• Age verification would mean that everyone’s age will be verified, not just of the children, Livingstone said. “If people are checking the weather, you do not need to age verify, if they are signing up for a social media platform or want to access pornography, there’s a lot of grey in between”.
    • According to a European Commission’s direction in the recently passed Digital Service Act, age verification may not be needed by every platform.
    • Another principle that the European Commission has put into law is the audio-visual media services act which states that data used for age verification cannot be used for any other purposes.
  • Bharti believes that over-reliance on parental consent is an issue.
    • “First, in general, even adults, do they understand consent? Are they giving it freely? Do they understand everything, even for themselves? There are enough records to say that there’s a lot of consent fatigue, and therefore, they themselves do not process those. So are they taking the right decisions, for their children, not always?”
    • Girls will get impacted negatively because parents have a different ‘social make-up’ in their minds about what all is ‘allowed’ for girls to do online, she added. She also said that this will also impact children from backward communities whose parents are not as well aware.

Profiling of children

  • Nikhil asked if all sort of profiling of children is bad, as some profiling may lead to better content delivery. He also asked the panellists how can one enable helpful profiling and disable harmful profiling.
  • Nivedita Krishna said that all profiling is not bad. She went on to say that users should have the flexibility to choose what kind of feed they should have, whether they should be based on their close friends or any other preference. If one has a transparent algorithm then profiling does not become so problematic, Krishna added.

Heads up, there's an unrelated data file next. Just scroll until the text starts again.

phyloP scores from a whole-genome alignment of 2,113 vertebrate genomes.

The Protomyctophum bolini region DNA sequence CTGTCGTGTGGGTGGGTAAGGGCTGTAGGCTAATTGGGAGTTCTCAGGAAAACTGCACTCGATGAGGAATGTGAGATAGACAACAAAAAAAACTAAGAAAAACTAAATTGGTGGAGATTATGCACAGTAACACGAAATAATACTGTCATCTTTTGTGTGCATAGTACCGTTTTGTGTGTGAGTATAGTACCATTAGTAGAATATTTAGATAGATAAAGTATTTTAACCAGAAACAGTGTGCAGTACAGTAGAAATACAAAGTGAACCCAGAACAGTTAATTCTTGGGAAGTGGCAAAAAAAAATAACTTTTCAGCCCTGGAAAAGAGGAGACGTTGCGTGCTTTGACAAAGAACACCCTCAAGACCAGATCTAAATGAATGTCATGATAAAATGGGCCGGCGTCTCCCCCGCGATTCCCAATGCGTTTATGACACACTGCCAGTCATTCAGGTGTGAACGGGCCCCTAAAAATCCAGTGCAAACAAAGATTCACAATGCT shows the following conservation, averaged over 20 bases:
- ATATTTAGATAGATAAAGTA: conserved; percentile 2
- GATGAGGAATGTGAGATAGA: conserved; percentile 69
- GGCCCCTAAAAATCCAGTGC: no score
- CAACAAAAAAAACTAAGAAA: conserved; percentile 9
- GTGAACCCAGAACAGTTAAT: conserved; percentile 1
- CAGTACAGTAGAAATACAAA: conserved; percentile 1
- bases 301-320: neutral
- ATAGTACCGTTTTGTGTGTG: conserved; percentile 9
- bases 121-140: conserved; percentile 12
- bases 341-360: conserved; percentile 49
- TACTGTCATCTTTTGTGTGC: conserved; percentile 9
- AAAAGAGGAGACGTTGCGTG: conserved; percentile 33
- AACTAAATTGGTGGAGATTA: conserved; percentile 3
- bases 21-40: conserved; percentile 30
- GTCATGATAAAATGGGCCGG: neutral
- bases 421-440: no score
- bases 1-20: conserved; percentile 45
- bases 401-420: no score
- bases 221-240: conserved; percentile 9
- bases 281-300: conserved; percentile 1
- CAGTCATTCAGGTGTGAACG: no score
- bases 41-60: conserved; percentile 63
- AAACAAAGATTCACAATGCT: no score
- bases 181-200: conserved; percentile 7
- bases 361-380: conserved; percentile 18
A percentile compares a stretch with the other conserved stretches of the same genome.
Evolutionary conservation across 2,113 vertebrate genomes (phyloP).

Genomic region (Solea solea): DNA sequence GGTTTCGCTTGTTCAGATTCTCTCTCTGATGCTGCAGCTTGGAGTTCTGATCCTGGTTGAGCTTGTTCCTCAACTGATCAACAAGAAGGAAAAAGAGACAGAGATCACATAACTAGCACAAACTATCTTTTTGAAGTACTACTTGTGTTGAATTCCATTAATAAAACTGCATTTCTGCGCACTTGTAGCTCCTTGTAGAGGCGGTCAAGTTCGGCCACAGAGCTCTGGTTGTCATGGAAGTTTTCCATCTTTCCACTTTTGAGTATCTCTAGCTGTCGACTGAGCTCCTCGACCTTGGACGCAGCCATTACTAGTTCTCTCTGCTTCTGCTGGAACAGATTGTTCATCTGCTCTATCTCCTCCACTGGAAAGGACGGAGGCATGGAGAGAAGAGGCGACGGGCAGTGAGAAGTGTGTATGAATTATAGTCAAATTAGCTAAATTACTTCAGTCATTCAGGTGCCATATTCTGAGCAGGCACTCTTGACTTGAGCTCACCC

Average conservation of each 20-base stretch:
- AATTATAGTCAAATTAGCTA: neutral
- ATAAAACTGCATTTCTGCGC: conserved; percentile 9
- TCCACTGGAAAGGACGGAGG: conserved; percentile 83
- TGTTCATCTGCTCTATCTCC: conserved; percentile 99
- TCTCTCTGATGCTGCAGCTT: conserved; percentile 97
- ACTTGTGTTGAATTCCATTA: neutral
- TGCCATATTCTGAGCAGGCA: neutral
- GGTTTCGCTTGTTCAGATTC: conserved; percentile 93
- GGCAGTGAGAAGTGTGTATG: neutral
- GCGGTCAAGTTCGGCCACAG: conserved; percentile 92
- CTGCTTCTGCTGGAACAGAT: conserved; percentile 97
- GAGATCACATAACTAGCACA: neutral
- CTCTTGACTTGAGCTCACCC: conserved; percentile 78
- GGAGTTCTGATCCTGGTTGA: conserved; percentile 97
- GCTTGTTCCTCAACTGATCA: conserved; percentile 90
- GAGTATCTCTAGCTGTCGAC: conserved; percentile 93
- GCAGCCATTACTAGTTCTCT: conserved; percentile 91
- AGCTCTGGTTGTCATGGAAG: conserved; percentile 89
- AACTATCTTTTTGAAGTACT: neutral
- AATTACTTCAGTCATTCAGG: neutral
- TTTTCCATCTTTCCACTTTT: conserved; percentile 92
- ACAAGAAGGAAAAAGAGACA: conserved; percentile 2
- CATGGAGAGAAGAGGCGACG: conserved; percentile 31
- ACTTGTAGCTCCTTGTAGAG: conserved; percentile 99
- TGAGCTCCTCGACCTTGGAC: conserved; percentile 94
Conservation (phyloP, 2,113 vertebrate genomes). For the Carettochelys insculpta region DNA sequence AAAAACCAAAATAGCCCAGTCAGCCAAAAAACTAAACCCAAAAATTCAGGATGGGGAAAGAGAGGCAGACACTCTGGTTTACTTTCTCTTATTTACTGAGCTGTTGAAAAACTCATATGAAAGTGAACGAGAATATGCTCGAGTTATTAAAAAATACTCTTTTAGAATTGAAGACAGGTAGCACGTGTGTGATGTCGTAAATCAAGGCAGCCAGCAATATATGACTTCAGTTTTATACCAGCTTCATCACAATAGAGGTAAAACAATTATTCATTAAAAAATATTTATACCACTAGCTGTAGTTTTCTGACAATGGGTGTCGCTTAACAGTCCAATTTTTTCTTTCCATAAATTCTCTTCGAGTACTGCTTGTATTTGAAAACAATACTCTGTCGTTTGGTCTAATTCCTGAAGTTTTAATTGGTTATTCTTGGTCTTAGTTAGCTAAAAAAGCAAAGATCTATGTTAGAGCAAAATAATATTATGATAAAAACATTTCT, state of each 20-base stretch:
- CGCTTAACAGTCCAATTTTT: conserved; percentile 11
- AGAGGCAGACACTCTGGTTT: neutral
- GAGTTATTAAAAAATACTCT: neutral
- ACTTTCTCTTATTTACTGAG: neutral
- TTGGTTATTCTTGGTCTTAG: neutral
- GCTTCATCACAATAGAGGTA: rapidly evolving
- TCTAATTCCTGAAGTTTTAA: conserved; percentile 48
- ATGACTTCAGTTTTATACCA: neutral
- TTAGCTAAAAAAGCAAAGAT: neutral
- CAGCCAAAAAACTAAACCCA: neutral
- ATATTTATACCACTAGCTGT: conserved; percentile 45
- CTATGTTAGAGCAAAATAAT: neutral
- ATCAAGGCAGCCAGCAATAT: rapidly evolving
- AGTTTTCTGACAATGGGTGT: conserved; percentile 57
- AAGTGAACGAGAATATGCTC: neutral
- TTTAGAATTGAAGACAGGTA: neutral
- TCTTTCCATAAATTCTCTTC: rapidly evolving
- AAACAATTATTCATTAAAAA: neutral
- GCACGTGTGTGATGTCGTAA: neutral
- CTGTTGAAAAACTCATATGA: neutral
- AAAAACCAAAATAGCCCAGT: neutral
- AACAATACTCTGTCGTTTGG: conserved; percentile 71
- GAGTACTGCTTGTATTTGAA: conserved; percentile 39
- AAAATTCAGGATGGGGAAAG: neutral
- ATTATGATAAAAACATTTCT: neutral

And if a child wants to be on social media, they only have one Facebook, one Instagram, one LinkedIn to go into and so consent is irrelevant at that point. I think, algorithmic transparency, and combine that with settings that empower an individual to choose how they want feed to appear on their profile would be more sort of practical, useful ways of allowing profiling to happen for commercial, etc. reasons, but also allowing children to drive safely.

  • Livingstone went on to highlight the positive and negative impacts of profiling. Profiling can be used by ed-tech companies to identify students who are academically struggling, whereas it can also be used to nudge people in a particular commercial direction, she said. “I think anywhere but from a child rights point of view, going back to the age appropriate design code, the argument is, you must not profile a child for commercial purposes, that is against their best interests.”

This post is released under a CC-BY-SA 4.0 license. Please feel free to republish on your site, with attribution and a link. Adaptation and rewriting, though allowed, should be true to the original.

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I cover privacy, surveillance and tech policy. In my reporting, I try my best to present the most relevant facts, and sometimes add in a pinch of my thoughts.